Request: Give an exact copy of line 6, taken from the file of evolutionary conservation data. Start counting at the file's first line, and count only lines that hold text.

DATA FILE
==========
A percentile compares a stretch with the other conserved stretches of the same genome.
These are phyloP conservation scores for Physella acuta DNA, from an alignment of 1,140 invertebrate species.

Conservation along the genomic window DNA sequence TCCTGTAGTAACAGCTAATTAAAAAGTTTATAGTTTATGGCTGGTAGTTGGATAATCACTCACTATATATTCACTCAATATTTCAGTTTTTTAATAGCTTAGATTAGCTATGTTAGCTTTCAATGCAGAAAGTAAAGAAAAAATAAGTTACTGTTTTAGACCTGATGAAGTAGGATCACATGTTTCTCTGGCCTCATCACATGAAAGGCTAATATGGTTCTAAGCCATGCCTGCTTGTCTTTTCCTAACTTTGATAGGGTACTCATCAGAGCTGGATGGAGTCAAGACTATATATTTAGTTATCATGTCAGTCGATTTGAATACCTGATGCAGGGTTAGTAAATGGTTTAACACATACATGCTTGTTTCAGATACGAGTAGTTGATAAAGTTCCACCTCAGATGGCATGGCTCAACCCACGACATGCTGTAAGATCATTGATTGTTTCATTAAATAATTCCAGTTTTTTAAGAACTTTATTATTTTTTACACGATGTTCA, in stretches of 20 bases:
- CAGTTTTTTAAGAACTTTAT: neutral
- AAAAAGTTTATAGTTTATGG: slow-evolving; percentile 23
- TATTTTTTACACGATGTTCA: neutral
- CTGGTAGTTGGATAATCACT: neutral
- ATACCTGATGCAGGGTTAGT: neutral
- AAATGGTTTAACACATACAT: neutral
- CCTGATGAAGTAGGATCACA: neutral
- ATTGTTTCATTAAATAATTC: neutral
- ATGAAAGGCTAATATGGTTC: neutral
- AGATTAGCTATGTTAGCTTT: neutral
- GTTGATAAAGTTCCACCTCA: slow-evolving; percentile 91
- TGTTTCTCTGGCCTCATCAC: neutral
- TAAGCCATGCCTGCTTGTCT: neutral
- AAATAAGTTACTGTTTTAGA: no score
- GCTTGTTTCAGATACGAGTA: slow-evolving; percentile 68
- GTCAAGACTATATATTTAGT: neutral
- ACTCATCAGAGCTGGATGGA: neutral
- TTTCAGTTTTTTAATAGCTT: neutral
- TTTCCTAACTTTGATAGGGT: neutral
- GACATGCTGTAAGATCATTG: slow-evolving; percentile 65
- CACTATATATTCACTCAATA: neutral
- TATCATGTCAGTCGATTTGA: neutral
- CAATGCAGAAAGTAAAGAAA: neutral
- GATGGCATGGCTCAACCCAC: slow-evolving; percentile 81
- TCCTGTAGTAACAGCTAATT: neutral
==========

- TATTTTTTACACGATGTTCA: neutral